Behavioral finance expert Dan Egan (pictured) says retail investors are practicing “entertainment investing”, as trading platforms and online brokerage firms see a surge in investor deposits during the pandemic.
The managing director of behavioral finance and investing for Betterment said that this trend is primarily driven by people staying at home with little else to do, as sports and other activities remain shutdown.
“We are definitely seeing people treating it a little bit like a form of entertainment, where they want to come in and be able to talk about what they have and haven’t invested in and how it’s been doing”, Egan told CNBC’s ETF Edge on Monday.
The expert said a rise in cash savings resulting from lower spending during the pandemic have prompted people to turn to stock trading as a way to entertain themselves with the prospect of being able to use the extra cash to make some short-term gains.
A survey of 5,005 US investors conducted by Betterment found that 78% did not take money out of the markets from March to mid-April. Of the 20% who did, nearly half said they would only reinvest when the market was either fully corrected or had begun to correct.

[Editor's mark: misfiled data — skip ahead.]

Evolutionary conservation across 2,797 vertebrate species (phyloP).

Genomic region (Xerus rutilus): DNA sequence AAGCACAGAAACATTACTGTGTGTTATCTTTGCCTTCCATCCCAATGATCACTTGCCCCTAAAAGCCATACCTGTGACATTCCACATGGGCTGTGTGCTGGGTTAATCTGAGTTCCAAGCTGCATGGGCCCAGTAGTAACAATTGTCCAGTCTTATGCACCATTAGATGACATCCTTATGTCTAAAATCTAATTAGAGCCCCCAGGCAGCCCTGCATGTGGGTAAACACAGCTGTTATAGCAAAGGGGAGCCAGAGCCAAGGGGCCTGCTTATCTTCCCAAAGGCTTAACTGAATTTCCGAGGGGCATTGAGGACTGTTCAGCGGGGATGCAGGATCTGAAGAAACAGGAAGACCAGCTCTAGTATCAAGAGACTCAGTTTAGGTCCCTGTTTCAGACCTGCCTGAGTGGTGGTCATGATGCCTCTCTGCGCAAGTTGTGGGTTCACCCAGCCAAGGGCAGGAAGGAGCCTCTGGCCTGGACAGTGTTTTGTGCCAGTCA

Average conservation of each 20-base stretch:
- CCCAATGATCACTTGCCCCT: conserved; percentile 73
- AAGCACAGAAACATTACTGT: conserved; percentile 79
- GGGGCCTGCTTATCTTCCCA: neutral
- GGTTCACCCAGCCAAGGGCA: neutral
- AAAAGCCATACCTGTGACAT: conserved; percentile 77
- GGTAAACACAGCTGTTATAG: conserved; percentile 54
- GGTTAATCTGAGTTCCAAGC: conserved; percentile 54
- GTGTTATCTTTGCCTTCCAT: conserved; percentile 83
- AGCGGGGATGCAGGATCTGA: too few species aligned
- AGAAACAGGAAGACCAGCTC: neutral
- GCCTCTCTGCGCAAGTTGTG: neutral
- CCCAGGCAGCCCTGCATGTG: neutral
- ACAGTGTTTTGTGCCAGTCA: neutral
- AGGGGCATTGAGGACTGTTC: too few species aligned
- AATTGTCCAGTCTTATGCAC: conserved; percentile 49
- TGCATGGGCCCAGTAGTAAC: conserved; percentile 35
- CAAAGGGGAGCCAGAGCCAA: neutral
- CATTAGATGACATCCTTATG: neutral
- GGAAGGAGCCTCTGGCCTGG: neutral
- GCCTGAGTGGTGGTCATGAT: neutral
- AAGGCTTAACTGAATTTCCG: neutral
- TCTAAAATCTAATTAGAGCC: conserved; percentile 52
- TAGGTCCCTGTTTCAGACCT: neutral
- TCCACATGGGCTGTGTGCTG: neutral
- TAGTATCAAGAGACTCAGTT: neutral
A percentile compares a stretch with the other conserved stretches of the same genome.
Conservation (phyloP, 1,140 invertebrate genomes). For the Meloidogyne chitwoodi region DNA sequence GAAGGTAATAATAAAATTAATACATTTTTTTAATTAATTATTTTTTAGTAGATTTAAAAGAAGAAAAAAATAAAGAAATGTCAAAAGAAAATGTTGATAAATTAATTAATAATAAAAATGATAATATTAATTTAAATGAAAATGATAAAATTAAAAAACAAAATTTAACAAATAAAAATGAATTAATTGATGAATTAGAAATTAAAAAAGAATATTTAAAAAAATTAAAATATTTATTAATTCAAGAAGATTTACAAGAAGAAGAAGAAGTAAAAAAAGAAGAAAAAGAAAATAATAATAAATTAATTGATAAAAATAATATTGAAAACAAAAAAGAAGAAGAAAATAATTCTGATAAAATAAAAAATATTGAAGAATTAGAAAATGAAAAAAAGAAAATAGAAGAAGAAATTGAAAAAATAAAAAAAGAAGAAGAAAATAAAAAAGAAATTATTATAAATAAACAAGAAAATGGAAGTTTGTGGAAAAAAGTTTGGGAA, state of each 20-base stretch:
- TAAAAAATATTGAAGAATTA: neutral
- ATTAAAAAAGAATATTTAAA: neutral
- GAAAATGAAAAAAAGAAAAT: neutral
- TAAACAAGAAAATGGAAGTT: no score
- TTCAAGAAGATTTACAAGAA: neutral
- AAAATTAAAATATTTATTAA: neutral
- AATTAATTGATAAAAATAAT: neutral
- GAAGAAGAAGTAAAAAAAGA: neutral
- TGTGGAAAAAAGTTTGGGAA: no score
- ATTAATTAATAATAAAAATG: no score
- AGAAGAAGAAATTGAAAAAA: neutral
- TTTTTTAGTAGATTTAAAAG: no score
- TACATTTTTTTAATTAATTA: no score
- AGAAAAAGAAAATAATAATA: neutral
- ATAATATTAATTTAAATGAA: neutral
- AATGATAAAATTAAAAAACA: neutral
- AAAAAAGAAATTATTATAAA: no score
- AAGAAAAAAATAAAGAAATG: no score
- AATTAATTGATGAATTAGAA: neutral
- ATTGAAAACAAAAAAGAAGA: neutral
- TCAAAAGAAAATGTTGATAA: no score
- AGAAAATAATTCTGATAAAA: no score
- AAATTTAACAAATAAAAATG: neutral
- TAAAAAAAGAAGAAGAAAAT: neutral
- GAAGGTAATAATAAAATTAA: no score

Other market veterans have warned that retail investors should be careful in how they pick stocks, as risky plays such as buying a bankrupted firm’s stock of the likes of Hertz or GNC, which filed for Chapter 11 protection on Wednsday, could end up resulting in big losses for those who are unaware of the risks.
John Davi from Astoria Portfolio Advisors said: “A lot of retail investors that come into the market not really for a long-term strategic allocation tend to buy very low-priced stocks, penny stocks. It is concerning”.
He added: “I do think that as the economy opens up, sports open up, a lot of these investors that would typically trade for a quick day trade … will go and find other ways to kind of utilize their efforts and their time and their money”.